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F&E Patent

Development in plant protection

Board of Appeal decided in T 1063/18 that plants which are produced by an essentially biological process are still patentable.

The landmark decision of the Technical Board of Appeal in case T 1063/18 concerns the appeal by an applicant against the Examining Division’s decision to refuse its European patent application for the sole reason that the claimed subject-matter would allegedly be a plant exclusively obtained by means of an essentially biological process which fell within the exception to patentability according to Article 53(b) and newly introduced Rule 28(2) EPC that entered into force on 01.07.2017.

Said Technical Board of Appeal decided in an enlarged composition (three technically and two legally qualified members) that Rule 28(2) EPC (which stipulates that under Art. 53(b) EPC European patents shall not be granted in respect of plants or animals exclusively obtained by means of an essentially biological process) is in conflict with Article 53(b) EPC as interpreted by the Enlarged Board of Appeal in its decisions G 2/12 and G 2/13 (Tomato II and Broccoli II). In these Tomato II and Broccoli II cases, the Enlarged Board of Appeal decided that the exclusion of essentially biological processes for the production of plants in Article 53(b) EPC did not rule out the allowability of a product claim directed to plants or plant material.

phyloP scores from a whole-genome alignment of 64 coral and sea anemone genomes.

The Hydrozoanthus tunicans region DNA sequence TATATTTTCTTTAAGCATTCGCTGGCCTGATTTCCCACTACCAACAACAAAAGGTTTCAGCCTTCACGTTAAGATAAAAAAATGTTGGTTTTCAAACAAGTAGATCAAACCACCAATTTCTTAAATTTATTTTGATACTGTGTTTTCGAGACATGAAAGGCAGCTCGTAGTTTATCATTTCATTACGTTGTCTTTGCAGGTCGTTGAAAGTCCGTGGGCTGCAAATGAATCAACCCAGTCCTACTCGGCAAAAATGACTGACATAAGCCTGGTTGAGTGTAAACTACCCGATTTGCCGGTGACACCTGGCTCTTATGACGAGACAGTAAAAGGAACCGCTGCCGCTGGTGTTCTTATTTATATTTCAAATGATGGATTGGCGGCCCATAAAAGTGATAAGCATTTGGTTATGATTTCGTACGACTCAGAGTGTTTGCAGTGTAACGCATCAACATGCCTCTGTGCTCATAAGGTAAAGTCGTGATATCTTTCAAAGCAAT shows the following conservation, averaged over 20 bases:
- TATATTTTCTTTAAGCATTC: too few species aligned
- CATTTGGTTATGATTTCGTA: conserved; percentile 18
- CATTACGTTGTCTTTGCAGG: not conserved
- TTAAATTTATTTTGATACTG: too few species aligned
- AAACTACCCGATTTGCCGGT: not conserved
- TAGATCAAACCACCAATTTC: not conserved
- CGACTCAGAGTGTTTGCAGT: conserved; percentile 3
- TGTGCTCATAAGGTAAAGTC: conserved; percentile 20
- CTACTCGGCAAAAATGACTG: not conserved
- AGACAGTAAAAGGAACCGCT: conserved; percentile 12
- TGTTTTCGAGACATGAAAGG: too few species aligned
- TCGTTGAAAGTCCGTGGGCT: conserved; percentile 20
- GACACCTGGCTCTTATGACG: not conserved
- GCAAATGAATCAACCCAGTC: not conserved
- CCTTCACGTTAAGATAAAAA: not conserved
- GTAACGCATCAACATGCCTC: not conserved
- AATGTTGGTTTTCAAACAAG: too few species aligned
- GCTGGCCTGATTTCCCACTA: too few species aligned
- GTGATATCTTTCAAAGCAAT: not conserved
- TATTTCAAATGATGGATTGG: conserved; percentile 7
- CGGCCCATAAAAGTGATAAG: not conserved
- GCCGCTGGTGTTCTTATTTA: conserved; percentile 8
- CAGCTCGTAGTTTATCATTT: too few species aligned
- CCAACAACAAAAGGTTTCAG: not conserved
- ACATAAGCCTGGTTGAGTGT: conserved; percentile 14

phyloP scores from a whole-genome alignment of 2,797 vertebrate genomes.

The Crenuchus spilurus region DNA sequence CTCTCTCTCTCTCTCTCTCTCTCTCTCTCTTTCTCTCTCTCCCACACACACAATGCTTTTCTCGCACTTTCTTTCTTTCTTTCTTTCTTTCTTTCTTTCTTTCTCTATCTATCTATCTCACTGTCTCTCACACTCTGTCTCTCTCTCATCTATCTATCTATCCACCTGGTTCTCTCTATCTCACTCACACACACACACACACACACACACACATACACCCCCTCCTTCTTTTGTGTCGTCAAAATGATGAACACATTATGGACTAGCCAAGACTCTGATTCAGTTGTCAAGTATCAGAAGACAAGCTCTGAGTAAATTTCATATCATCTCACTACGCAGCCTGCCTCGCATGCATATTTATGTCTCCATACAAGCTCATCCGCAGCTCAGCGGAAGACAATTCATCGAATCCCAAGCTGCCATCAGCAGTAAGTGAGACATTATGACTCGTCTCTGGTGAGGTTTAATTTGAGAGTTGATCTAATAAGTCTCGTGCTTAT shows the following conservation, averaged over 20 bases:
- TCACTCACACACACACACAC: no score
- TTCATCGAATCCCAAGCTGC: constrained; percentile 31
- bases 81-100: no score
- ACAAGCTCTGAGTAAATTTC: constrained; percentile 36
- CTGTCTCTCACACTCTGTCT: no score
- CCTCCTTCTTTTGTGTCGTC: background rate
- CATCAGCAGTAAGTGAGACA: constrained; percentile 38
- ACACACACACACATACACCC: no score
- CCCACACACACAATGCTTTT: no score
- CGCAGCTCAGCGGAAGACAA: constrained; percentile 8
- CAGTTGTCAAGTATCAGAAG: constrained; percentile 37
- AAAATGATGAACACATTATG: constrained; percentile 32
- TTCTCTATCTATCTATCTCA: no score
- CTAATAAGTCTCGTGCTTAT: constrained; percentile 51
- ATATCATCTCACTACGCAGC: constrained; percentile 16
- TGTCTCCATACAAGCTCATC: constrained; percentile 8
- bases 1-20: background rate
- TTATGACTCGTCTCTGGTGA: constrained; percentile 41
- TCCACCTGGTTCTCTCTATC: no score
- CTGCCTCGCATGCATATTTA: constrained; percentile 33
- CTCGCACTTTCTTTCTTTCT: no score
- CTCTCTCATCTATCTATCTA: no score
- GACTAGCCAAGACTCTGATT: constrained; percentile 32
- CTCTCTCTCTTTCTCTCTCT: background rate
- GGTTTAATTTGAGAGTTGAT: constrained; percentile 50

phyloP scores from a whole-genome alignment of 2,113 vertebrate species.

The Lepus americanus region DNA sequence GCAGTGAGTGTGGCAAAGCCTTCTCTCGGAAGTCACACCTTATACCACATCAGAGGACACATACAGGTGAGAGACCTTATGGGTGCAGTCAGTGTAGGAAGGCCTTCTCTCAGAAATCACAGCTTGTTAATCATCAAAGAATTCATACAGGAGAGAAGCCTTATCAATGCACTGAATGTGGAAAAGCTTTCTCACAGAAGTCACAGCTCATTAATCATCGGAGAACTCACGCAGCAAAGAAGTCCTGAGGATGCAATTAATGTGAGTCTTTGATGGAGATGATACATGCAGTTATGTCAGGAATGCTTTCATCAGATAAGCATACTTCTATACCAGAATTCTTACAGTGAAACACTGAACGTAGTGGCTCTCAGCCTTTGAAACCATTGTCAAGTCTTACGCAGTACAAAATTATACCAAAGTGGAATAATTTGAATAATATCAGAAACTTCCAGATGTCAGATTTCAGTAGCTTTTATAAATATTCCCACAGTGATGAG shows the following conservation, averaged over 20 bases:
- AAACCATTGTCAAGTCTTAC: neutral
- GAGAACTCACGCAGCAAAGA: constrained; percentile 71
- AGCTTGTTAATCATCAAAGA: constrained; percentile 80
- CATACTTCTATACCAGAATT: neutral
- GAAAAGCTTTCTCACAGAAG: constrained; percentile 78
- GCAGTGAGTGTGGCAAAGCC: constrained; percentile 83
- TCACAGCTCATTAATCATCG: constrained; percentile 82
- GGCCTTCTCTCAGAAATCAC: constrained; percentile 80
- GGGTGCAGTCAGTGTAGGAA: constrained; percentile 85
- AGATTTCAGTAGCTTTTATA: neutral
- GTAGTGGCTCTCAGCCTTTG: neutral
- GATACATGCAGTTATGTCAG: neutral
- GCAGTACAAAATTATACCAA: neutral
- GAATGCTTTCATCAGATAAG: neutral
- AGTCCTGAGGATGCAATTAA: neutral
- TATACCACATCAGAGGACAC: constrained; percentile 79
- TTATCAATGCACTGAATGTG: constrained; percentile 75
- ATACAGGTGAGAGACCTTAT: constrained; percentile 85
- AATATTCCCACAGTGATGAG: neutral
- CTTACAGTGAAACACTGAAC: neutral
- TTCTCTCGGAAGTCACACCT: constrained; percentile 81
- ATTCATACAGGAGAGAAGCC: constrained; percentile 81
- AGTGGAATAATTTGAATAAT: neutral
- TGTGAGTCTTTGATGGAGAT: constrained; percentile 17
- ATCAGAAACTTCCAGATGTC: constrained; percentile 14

As according to Article 164(2) EPC, the provisions of the Convention prevail over the Implementing Regulations of the EPC, plant product protection is possible at the moment before the EPO.

Therefore, the EPO Contracting States together with the European Patent Office are currently discussing to find a solution in the short term following said decision T 1063/18 in order to restore legal certainty for applicants and the general public. On 05.04.2019 the President of the EPO has submitted questions with regards to the applicable legal framework to the patentability of plant products to the Enlarged Board of Appeal. All proceedings before the EPO Examining and Opposition Divisions in which the decision depends entirely on the outcome of the Enlarged Board of Appeal’s decision will be stayed ex officio until the Enlarged Board of Appeal issues its decision.